A Hike in Corcovado National Park, Costa Rica

During my stay in La Paloma Lodge I had the opportunity to hike part of Corcovado National Park. Since it was my first visit and given that access is by boat only, I went with a guide named Randall. There were also a few others from the lodge, but the group was small enough so as not to be annoying.

The journey to Corcovado takes about 25 minutes. We didn't stray far from the coast so land was always in sight. And we had the good fortune of coming across some Humpback Whales breaching the surface (not a full body breach unfortunately). Randall mentioned that a whale watching tour can spend hours looking for whales and here we were seeing them without even trying!

We came ashore near the ranger station. As is typical in Drake Bay, getting off the boat was done in shin-deep water. We then needed to cross the beach on incredibly hot sand. For those without proper foot gear this was an experience in and of itself.

Our hike began by immediately heading into the rainforest. Under the trees and protected from the sun, the temperature was actually quite pleasant. As with nearly all of the guides from our La Paloma, Randall was both knowledgeable and enthusiastic about the rainforest and its in habitants. So immediately he began to point out interesting plants and animals.

On the larger side we saw a three-toed sloth, spider monkeys, and mantled howler monkeys. For critters, we saw Blue Morpho Butterflies, a Great Owl Butterfly, and a cluster of Stink Bugs (we kept our distance). Randall also introduced us to the strength of the Golden Orb Spider's web – you can tug on the strands they won't break. Apparently this spider's web is being looked at for use in bullet proof armor. Despite its intimating size, the Golden Orb Spider is non-venomous and can be handled which Randall carefully did. One of other hikers reported seeing a Tayra, but I missed it.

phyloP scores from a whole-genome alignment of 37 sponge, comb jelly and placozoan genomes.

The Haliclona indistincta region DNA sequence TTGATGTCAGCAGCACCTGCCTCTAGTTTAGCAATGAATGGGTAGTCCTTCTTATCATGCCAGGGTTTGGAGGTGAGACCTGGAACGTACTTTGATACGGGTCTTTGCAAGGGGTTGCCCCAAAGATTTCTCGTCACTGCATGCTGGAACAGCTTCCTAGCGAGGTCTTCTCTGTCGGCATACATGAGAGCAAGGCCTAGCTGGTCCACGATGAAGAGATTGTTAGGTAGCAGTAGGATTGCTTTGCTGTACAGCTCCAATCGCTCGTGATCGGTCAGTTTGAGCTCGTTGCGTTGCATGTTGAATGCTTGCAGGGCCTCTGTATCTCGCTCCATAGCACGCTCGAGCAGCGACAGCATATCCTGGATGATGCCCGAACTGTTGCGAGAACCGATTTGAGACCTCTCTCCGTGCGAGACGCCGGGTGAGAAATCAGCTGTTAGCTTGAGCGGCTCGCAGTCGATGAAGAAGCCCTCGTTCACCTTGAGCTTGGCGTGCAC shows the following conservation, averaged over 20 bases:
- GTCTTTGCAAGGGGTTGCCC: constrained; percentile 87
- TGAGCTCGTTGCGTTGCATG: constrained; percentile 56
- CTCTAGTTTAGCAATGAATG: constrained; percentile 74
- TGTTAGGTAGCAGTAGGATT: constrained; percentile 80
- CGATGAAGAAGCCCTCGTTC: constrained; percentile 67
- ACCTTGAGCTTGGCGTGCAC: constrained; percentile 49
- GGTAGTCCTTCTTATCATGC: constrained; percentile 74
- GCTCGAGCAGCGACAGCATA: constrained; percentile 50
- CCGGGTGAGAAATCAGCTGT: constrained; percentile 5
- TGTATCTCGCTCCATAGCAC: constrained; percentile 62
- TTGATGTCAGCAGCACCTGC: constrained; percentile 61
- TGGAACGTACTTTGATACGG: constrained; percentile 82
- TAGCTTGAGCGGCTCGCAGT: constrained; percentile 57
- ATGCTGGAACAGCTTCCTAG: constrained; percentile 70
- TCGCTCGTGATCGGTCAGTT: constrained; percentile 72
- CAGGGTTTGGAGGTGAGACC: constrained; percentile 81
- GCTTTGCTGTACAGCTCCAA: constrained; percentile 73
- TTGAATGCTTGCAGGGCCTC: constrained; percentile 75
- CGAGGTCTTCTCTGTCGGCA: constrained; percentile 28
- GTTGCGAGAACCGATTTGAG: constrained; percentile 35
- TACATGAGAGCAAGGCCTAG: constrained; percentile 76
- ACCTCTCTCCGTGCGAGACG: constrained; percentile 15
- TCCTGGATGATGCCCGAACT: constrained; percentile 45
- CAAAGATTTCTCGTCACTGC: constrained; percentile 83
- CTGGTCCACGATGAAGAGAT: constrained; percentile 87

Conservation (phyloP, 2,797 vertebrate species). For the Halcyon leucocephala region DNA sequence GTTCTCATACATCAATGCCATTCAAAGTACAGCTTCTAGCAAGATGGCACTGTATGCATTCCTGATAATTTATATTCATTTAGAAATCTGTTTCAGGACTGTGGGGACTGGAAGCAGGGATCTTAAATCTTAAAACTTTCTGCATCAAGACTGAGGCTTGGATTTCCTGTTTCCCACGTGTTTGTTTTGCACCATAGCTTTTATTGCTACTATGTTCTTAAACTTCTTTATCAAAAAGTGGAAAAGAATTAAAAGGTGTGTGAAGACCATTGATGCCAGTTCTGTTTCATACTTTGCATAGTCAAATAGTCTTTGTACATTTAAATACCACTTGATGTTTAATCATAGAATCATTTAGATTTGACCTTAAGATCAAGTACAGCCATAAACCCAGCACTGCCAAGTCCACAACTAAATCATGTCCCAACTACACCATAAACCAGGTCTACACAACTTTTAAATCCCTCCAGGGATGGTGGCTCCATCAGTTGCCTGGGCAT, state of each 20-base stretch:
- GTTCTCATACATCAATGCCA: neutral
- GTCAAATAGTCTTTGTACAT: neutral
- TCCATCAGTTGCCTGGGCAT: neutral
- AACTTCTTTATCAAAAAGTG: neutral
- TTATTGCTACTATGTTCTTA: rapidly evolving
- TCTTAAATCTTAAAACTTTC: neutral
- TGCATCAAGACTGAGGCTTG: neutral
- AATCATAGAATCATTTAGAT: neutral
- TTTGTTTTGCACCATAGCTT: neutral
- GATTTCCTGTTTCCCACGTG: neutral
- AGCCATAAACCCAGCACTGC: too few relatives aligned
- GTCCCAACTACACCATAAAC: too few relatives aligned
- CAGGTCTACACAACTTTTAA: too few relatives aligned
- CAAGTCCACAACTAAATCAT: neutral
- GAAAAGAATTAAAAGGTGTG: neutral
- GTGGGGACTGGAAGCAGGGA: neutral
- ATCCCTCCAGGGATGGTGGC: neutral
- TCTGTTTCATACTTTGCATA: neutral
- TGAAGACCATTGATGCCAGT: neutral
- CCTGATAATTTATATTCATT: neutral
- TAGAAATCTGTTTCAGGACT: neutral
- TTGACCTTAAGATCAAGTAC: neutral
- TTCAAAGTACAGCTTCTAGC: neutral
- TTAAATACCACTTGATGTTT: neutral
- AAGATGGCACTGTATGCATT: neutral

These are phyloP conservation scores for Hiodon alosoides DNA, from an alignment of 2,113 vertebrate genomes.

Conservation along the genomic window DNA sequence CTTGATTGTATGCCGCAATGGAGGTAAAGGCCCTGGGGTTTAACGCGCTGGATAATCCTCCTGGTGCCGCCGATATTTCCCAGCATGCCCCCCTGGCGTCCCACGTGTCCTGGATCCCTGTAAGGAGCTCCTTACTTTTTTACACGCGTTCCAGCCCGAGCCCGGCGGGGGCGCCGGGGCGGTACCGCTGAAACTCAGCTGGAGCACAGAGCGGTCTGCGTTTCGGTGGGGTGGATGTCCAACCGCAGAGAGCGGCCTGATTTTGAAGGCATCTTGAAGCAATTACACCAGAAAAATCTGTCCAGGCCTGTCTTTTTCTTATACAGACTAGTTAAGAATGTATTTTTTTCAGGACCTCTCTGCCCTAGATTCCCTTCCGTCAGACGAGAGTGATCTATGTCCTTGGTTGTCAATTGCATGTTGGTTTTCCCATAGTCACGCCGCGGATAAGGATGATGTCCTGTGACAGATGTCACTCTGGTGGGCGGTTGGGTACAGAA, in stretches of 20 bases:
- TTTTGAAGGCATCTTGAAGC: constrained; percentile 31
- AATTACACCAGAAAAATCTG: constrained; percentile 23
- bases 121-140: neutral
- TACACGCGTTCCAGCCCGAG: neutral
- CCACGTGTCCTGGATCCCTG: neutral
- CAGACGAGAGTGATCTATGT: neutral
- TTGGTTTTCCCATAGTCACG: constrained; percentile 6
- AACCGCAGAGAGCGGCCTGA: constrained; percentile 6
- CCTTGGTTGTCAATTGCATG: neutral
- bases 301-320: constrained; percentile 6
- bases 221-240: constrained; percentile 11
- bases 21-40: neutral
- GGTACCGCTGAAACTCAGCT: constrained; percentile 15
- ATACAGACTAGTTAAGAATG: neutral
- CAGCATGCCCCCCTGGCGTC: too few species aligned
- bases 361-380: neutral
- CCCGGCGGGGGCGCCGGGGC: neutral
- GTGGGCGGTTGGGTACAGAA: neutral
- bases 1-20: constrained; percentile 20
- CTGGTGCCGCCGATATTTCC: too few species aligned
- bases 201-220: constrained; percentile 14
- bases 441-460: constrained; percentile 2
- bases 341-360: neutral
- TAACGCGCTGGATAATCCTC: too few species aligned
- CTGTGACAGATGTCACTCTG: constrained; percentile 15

Further along the trail we came across a Crested Guan, a Black Guan, and a Coati that snuck up on us while we had our heads back looking at monkeys. I had hoped to see a Tapir, but the best we managed were some tracks in the mud near a small stream.

The hike eventually took us out of the woods and onto a beach. We got the sort of view you see in movies – sandy beach, blue water with waves breaking on rocks, and a lush green backdrop of palms. Incredible. Along the beach we spotted 2 pairs of Scarlet Macaws – one pair was nesting on a branch while another was in flight. Along the beach we also came across a Whimbrel walking on the sand, a Snowy Egret, and a Brown Boobie in flight.

Before heading back to the ranger station, Randall picked up a coconut from the ground. He pounded it against a stick he had secured into the sand until the outer husk could be removed. This revealed the brown seed we're used to seeing the grocery store. He cracked the hard casing using a rock until he had weakened it enough to break in half. I then got to taste fresh coconut juice which Randall said wasn't too sweet, but I found to be quite tasty. The white fleshy part was also yummy.

After lunch at the ranger station we headed out on a shorter walk to a nearby waterfall. Along the way we say a large crocodile, slender anoles, and a basilisk or two. The waterfall itself was nice. The brave among us went right to it while those not adequately attired hung back and took photos. Guess which camp I fell into. After hanging out at the the waterfall for a bit we double-backed a short way to a portion of the river that widened enough to make for a good swim.

The final walk back to the ranger station was uneventful, but overall I thoroughly enjoyed visiting Corcovado National Park. It strikes me as a place you could return to many times and you'd be rewarded something new every time.

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